How Much Can I Borrow

 

Under the PPP, the maximum loan amount is the lesser of $10 million or an amount that you will calculate using a payroll-based formula specified in the Act, as explained below.

 

  • Step 1: Aggregate payroll costs (defined in detail below in f.) from the last twelve months for employees whose principal place of residence is the United States.
  • Step 2: Subtract any compensation paid to an employee in excess of an annual salary of $100,000 and/or any amounts paid to an independent contractor or sole proprietor in excess of $100,000 per year.
  • Step 3: Calculate average monthly payroll costs (divide the amount from Step 2 by 12).
  • Step 4: Multiply the average monthly payroll costs from Step 3 by 2.5.
  • Step 5: Add the outstanding amount of an Economic Injury Disaster Loan (EIDL) made between January 31, 2020 and April 3, 2020, less the 9 amount of any “advance” under an EIDL COVID-19 loan (because it does not have to be repaid).

 

Example Calculations of Maximum Borrowing Amount

 

  • Example 1 – No employees make more than $100,000 Annual payroll: $120,000 Average monthly payroll: $10,000 Multiply by 2.5 = $25,000 Maximum loan amount is $25,000

 

  • Example 2 – Some employees make more than $100,000 Annual payroll: $1,500,000 Subtract compensation amounts in excess of an annual salary of $100,000: $1,200,000 Average monthly qualifying payroll: $100,000 Multiply by 2.5 = $250,000 Maximim loan amount is $250,000

 

  • Example 3 – No employees make more than $100,000, outstanding EIDL loan of $10,000. Annual payroll: $120,000 Average monthly payroll: $10,000 Multiply by 2.5 = $25,000 Add EIDL loan of $10,000 = $35,000 Maximum loan amount is $35,000

 

  • Example 4 – Some employees make more than $100,000, outstanding EIDL loan of $10,000 Annual payroll: $1,500,000 Subtract compensation amounts in excess of an annual salary of $100,000: $1,200,000 Average monthly qualifying payroll: $100,000 Multiply by 2.5 = $250,000 Add EIDL loan of $10,000 = $260,000 Maximum loan amount is $260,000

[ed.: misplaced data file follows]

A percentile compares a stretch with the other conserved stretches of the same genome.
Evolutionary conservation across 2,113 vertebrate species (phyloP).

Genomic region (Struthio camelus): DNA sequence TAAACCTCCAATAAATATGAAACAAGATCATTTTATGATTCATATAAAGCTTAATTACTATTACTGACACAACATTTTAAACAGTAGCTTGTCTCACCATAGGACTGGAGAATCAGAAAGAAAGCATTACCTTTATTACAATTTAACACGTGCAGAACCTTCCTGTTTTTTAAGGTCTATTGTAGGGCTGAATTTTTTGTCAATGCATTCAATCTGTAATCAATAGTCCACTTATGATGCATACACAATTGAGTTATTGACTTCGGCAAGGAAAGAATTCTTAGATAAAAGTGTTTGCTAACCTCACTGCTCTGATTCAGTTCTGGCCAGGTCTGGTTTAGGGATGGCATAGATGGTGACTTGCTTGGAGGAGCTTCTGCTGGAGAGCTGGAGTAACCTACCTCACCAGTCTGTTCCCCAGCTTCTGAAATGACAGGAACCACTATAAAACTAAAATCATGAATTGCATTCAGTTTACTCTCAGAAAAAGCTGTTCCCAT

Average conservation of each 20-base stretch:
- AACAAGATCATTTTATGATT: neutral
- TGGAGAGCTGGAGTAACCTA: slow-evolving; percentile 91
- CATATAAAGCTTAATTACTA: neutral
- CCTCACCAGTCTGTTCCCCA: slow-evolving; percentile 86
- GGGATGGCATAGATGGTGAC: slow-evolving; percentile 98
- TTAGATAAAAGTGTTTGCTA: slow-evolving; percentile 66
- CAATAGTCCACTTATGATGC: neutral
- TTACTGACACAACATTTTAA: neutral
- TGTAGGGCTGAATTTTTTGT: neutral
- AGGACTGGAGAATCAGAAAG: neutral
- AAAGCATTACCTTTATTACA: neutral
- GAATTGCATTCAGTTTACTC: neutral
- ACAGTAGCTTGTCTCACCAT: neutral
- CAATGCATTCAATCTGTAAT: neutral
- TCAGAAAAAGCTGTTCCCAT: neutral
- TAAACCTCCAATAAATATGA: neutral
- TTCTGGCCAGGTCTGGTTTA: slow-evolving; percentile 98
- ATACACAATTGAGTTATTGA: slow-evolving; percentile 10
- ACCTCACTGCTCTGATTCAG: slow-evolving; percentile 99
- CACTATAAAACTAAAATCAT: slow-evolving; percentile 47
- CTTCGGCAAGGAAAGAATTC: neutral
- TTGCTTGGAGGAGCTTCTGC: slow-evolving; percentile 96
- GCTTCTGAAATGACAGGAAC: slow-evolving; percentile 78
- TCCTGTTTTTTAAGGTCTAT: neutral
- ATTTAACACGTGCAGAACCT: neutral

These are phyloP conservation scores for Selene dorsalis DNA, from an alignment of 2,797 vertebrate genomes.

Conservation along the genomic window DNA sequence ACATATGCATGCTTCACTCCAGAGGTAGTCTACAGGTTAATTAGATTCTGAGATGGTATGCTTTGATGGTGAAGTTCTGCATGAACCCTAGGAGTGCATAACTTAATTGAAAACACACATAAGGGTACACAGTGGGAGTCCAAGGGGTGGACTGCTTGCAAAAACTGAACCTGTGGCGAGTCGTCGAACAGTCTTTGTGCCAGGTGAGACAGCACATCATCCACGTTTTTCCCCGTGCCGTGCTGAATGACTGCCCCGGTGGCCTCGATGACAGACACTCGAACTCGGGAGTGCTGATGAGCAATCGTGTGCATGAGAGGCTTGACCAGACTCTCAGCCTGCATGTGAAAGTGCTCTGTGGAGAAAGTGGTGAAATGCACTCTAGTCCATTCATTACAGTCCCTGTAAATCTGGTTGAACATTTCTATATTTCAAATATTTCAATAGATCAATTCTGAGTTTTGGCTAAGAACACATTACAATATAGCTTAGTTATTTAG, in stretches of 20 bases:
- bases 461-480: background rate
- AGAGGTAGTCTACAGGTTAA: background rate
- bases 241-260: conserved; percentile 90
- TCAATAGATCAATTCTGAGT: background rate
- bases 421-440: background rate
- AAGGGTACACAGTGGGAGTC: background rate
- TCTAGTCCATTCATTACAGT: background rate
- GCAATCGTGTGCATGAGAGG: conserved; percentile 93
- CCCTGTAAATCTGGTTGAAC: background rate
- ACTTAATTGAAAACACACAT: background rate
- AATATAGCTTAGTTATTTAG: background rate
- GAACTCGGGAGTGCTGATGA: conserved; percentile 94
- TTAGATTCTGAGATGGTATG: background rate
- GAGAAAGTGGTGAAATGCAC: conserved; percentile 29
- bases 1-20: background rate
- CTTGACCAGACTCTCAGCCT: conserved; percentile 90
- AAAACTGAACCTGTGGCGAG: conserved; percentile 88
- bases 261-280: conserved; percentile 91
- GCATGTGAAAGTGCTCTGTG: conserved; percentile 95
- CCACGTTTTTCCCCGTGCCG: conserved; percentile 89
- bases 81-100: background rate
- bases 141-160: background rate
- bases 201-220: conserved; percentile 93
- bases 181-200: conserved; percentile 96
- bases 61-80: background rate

Terms of Loan Forgiveness

 

Loan amounts will be forgiven if they’re used to cover payroll costs, most mortgage interest, rent and utility costs during an eight-week period after the loan is granted.

 

Small business owners will owe money when their loan is due if they use the loan amount for anything other than those items. Forgiveness will also be reduced if they decrease their full-time employee headcount or if they decrease salaries and wages by more than 25% for any employee that made less than $100,000 in 2019.

The Small Business Administration (SBA) is extending its disaster loan programs to businesses and nonprofits including charitable organizations such as churches and private universities impacted by COVID-19. Businesses can qualify regardless of whether they have suffered property damage, and can use the funds to help meet working capital needs and cover operating expenses as they recover from the pandemic’s impact.

 

Your business must be experiencing a business loss related to COVID-19. According to SBA’s guide to size and affiliation rules, when calculating the size of your business, you must include the annual receipts and employees of your domestic and foreign affiliates, regardless of whether the affiliates are organized for profit.

 

What Documents are Required

 

As listed on the application, the SBA will require the following documents to be submitted:

 

  • The application (SBA Form 5), completed and signed.
  • Tax Information Authorization (IRS Form 4506T) completed and signed by each applicant, each principal owning 20% or more of the applicant business, each general partner or managing member, and any owner who has greater than 50% ownership in an affiliate business.
  • Complete copies, including all schedules, of the most recent federal income tax returns for the applicant business; an explanation if not available
  • Personal Financial Statement (SBA Form 413) completed, signed, and dated by the applicant, each principal owning 20% or more of the applicant business, and each general partner or managing member
  • Schedule of Liabilities listing all fixed debts (SBA Form 2202 may be used)

 

Additional financial information may be required if requested, including:

 

  • Complete copy, including all schedules, of the most recent federal income tax return for each principal owning 20% or more, each general partner or managing member, and each affiliate when any owner has more than 50% ownership in the affiliate business
  • If the most recent federal income tax return has not been filed, a year-end profit and loss statement and balance sheet for that tax year
  • Additional Filing Requirements (SBA Form 1368) providing monthly sales figures will generally be required when requesting an increase in the amount of economic injury.